A Weighty Problem

The other day I saw three fat women on television maintaining they were quite happy about their weight, but suffered insulting comments on social media.
It reminded me of when I was young. people were always commenting on how skinny I was. I was 5’8′ and 9 stone 4lbs. I had thin legs and not very much shape above the waist. Many of these comments were made by people who were overweight and some of them were quite hurtful. I never had the courage to retaliate.
When I look at some of the young women nowadays, I think I was born too early.
I am now in my eighties and have lost a couple of inches in height and now weigh just under 11 stone. According to my body mass index I am bordering on obese, yet most people would not describe me as fat


A Weighty Problem

004The other day a TV programme featured three very fat women who said they were happy with their size, but concerned about comments made about them on social media.

Why do people feel it is all right to made rude remarks about someone’s personal appearance?

When I was young ( many years ago) I was considered skinny and people never tired of telling me I was far too thin. I was just under 5’8″ tall and weighed 9st 4lbs. How would I be judged if I were a teenager today with those proportions?

I am now old and have shrunk a couple of inches and now weigh just under 11st. I don’t look fat, but according to my body mass index I am on the border of obese

Oh, Not Again!

I have written about this before, but again yesterday I had a message left on my ansaphone which was unintelligible. I listened about six times to the gabble, but eventually gave up, thinking if it was important the person would ring again. Surely if one is leaving a message and a number to return the call, it  should be spoken slowly and clearly.

Repeatedly we are told that messages are be recorded. I sometimes feel like recording a message , sending it to the firm concerned just to let them hear how poorly their business is being represented.


This is the latest mystery in the Chief Inspector Quinn series.

When he receives a hysterical phone call from his ex-wife, Julia, Quinn has

no conception of where it will lead and affect his present partner, Delia

and their toddler twins.

Quinn’s most frustrating case.

Beloved Daughters

Beloved daughtersHow would you feel if your only child was diagnosed with leukaemia? Pretty devastated as George and Verity felt when they were told about Lucille, but much worse was to come.

Why not read BELOVED DAUGHTERS on Amazon Kindle to find out what happens to this family?

Why are we waiting?

Sitting, waiting, hoping

He will come soon

He said early morning

and now it’s noon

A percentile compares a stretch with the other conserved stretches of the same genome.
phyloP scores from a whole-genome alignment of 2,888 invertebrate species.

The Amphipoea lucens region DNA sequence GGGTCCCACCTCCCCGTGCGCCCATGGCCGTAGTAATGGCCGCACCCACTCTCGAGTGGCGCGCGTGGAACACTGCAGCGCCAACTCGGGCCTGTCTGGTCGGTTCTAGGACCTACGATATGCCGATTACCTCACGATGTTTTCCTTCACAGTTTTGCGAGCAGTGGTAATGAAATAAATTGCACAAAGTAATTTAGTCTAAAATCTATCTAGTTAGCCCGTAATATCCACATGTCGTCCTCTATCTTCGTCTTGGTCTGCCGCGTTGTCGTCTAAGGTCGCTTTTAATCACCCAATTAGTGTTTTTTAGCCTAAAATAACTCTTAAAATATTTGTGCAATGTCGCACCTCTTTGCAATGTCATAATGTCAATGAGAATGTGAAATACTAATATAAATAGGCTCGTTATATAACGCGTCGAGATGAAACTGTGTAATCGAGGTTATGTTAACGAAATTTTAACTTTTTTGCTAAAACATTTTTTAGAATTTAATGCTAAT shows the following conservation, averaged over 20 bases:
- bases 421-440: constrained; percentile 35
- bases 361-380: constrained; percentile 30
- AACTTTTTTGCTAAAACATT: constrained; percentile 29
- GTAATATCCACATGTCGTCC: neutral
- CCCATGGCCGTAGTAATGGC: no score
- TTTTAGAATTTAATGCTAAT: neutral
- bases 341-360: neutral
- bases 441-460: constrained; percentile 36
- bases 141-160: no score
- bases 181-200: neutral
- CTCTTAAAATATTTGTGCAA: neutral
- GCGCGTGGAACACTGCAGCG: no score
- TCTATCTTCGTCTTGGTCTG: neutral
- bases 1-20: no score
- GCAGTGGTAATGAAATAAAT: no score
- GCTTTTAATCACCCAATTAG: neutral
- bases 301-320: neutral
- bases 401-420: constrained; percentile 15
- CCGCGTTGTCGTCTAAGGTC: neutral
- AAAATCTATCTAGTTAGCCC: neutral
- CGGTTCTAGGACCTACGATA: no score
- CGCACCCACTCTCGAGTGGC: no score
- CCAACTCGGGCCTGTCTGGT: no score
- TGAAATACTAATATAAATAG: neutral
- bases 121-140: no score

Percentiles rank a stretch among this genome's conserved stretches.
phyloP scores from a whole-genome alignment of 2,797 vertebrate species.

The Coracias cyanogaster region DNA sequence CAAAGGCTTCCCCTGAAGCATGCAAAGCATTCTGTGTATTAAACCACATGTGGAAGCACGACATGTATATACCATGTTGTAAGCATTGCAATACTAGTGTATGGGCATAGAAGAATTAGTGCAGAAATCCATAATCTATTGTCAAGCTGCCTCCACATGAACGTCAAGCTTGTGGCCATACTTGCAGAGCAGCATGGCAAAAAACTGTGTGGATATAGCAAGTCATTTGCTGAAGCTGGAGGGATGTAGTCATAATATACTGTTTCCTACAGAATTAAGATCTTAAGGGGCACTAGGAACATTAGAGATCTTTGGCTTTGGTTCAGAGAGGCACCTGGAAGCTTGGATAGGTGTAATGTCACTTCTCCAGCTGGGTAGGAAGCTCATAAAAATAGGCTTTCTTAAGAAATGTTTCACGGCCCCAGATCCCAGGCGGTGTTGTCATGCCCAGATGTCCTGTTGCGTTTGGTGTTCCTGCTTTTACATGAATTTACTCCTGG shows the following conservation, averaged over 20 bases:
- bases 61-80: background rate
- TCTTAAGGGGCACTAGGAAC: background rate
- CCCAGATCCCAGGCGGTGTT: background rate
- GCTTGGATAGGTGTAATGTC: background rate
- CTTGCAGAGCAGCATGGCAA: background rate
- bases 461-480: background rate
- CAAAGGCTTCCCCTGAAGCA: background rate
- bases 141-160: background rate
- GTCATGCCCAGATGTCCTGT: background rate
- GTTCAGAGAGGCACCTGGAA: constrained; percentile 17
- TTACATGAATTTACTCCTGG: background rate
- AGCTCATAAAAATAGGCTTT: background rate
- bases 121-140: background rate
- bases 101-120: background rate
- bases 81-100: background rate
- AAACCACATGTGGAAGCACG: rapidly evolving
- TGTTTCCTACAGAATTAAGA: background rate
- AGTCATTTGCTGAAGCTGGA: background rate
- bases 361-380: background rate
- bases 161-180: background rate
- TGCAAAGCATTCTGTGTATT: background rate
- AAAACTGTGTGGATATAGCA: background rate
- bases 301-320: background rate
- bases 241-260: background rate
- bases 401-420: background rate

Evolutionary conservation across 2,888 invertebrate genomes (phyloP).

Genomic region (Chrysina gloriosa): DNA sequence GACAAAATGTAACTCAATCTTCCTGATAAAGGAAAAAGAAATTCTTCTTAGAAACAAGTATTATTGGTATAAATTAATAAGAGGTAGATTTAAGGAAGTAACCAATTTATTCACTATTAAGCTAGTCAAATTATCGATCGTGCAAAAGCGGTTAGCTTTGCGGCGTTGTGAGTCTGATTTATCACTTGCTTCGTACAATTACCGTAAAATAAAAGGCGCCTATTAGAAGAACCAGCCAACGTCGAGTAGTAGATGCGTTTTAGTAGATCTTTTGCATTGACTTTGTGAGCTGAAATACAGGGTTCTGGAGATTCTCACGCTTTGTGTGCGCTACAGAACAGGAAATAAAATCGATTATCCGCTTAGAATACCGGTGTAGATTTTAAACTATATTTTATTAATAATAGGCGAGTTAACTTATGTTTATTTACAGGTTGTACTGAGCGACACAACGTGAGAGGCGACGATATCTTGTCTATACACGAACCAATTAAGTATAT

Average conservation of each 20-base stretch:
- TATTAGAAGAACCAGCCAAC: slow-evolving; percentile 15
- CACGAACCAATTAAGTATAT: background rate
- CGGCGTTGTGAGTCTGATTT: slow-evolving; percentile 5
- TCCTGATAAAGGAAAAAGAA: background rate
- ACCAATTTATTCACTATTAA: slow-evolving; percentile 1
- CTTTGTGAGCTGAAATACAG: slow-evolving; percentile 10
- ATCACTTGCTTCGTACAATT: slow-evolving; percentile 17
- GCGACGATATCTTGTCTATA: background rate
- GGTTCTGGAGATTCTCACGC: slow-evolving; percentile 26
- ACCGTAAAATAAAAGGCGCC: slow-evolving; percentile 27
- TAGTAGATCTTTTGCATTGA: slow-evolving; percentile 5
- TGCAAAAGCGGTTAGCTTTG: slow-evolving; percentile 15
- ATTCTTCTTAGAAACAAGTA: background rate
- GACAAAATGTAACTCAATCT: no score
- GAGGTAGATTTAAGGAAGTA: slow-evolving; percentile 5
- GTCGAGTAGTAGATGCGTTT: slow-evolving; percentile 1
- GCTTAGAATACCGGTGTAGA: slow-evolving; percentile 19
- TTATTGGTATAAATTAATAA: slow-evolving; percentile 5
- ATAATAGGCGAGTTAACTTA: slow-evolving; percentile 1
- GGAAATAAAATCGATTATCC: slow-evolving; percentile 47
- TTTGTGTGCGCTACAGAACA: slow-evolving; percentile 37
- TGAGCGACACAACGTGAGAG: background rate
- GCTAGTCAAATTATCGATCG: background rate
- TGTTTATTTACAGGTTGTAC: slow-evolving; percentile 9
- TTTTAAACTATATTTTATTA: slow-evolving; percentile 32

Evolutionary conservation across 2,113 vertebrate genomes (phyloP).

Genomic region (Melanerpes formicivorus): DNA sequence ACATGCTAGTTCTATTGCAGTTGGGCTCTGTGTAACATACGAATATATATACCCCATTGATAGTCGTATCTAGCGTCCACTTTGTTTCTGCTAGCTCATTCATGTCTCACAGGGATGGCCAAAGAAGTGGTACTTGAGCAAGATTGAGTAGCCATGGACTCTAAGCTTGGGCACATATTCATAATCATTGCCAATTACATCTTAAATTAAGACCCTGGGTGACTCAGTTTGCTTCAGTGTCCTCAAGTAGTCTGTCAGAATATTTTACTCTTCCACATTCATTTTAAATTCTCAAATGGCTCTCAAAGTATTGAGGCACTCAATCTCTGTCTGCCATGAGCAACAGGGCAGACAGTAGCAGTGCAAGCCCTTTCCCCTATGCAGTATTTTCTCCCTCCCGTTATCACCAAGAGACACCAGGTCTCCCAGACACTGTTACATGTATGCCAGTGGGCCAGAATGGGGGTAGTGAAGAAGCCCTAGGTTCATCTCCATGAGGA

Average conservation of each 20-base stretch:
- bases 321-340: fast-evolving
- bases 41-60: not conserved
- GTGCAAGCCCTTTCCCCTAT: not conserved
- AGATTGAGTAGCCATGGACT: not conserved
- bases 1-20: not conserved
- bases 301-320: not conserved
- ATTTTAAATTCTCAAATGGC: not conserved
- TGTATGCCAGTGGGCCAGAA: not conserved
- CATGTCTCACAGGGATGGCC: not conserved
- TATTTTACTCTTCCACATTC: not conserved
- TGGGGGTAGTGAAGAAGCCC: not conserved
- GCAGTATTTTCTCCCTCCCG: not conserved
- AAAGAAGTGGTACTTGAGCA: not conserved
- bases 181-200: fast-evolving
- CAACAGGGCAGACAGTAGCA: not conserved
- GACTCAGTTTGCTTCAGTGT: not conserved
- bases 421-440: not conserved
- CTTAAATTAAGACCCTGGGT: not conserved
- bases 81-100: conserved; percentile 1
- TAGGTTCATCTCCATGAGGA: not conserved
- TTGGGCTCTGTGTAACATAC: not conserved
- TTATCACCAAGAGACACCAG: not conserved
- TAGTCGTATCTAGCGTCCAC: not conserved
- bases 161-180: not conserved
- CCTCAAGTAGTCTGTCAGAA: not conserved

Every car door slammed

Every ring of a bell

He’s coming

All will be well

Frustration starts to rise

I begin to realise

He’s not coming

As I wait and wait

Not for an errant love

But the blooming plumber!

No doubt many people like me, often women, wait in for a workman who has promised to be at your house at a certain time or on a particular day.

The individual never appears, no phone call, nothing! The frustration mounts and so, I suspect, does one’s blood pressure.

We are told people are short of work – not these people who can afford to break appointments and promises without a thought for the person waiting hopefully.

Desert Trip

Recently while visiting my daughter in Cairo we went on a trip to two monasteries in the desert. The first was St Antony’s Monastery where the elderly monk was, to say the least, garrulous, and while he was supposed to be telling us about the history of the place, he seemed instead to be trying to convert us despite the obvious mix of religions in the party. We spent so long there that we were late for everything else and ended up having lunch at 4.30 in the afternoon.

Below on the left is a picture of one of the streets in the monastery. It was baking hot and several people, including me, left the party to sit down in the shade, much to the annoyance of the monk showing us round.

There were several small children in the party and they became very fractious besides being thirsty and hungry and who could blame them!

The second monastery was St Paul’s and there, a young novice was our guide. He was excellent and when told we could spend only half an hour there, he rigidly stuck to it.


On the right is a picture of the second guide who spoke excellent English. He had been in the monastery for two and a half years; it takes three years to become a fully fledged member of the monastery.

After we left St Paul’s we had a long journey back to the restaurant where we were having lunch. We were eating al fresco.

The lunch was good and substantial  and there  were large umbrellas to shade us and a terrific view of the gulf of Suez  but by the time we got there I had rather gone off the whole idea.

Another long journey took us to our hotel which was quite luxurious, but it was a long, long walk to our rooms.

Below is part of the sitting room of the hotel. Next to it is the swimming pool at the hotel and next to that the view from

our bedroom.
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I think this must be the most exhausting “short” trip I have ever been on.